I have one significant concern with this book, and I label my reservation a “concern” rather than a “critique” per se because it is a concern than can be registered in relation to much of what goes as Christian dogmatics today. The field of dogmatics has to do with Christian speech; it has to do with bearing witness to and confessing all that the God of Christian worship has said and done; it involves trading in holy mysteries, and so a complexity is at work here as well as a particular orientation that involves holy fear, love, faithfulness, and obedience. And yet and further still, dogmatics is pursued by people who are bodies in space and time. The grain and character of their witness will be shaped by who they are, their communities, what they have seen and heard, and their varying experiences, both positive and negative. Dogmatics is lacking, at least in my opinion, if it does not account for, or at least gives expression to, this human, material dimension. And so, I would have liked to have seen authors and topics within the volume account for these dimensions, not simply for the sake of diversity per se in an effort to be inclusive and representative of various voices (as important as that end is) but also and for the sake and integrity of Christian dogmatics as a field itself. For instance, repeatedly in the volume the perspectival framing of “above or below” made its way. The gap itself represents a kind of binary thinking reflected in many Western intellectual sensibilities. Could other voices make headway here, not simply in terms of reconciling the two but rethinking the whole paradigm altogether? I am inclined to think so. Moments with this kind of discourse can be found in the volume, but overall, this represents a lost opportunity.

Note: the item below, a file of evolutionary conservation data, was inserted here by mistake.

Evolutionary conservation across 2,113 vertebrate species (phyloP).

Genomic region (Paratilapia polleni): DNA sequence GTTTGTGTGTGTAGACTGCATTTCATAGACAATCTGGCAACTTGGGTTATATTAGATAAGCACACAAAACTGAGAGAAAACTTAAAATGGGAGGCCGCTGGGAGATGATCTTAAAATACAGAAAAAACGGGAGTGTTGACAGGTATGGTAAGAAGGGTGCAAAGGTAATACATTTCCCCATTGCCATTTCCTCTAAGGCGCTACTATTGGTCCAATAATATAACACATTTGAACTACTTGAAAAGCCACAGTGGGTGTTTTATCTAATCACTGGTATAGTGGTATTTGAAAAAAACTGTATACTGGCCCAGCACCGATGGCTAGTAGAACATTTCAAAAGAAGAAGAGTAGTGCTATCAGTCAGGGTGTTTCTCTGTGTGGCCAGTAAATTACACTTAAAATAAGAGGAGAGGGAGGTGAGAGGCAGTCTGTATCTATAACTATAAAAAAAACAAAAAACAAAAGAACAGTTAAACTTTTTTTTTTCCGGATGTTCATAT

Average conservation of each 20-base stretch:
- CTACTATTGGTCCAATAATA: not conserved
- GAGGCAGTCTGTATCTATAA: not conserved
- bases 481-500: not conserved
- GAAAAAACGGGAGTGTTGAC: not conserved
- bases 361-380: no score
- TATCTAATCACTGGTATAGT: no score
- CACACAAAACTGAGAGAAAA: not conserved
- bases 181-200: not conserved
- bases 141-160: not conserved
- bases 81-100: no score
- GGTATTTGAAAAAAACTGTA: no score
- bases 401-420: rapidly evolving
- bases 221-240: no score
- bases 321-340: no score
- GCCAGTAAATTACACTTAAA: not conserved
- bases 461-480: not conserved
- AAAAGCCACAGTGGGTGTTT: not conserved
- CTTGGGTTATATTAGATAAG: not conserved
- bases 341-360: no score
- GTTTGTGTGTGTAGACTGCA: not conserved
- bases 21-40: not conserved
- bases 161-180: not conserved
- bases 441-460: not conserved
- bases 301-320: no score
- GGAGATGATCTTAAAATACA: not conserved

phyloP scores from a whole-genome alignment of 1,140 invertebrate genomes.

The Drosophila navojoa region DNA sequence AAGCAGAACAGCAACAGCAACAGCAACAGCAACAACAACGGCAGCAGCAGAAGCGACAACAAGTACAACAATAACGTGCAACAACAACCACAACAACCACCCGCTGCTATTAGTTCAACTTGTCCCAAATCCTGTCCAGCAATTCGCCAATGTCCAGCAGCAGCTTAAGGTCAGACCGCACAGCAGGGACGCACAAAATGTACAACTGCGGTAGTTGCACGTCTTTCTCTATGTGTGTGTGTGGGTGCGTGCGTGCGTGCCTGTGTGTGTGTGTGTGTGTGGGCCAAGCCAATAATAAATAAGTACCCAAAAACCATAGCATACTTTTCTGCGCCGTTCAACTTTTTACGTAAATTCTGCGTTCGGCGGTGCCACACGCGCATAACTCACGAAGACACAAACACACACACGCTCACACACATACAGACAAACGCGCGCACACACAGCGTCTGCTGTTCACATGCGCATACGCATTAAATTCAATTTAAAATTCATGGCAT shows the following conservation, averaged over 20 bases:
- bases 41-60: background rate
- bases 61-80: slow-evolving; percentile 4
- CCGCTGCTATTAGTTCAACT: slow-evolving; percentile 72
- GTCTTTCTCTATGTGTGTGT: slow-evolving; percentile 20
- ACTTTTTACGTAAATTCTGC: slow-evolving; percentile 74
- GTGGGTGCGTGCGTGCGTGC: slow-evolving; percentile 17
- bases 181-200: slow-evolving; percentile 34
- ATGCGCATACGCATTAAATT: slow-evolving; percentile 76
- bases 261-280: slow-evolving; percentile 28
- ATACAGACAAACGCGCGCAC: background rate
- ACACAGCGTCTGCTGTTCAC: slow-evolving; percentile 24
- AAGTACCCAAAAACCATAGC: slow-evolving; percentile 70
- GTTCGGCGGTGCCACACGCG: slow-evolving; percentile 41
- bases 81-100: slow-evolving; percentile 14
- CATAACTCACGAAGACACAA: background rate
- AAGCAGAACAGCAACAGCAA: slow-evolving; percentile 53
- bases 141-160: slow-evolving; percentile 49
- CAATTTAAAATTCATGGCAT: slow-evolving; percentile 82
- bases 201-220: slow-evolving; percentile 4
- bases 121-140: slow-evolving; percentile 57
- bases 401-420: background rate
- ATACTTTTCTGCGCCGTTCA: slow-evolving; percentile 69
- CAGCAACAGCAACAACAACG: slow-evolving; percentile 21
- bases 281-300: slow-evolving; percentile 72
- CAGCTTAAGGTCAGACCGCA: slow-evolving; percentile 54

This concern notwithstanding, I find this volume to be very significant, and I do hope it enjoys a wide readership in part so that tat can take hold in theological discourse. Given my recent work, I suppose I can be included as a

PNEUMA 39 (2017) 365–424



book reviews

proponent of this movement, and if so, let me say I am happy to be considered such. Frankly, a movement like this is long overdue; it can make a significant contribution to the invigoration of the church’s witness.

Daniel Castelo

Seattle Pacific University and Seminary, Seattle, Washington

PNEUMA 39 (2017) 365–424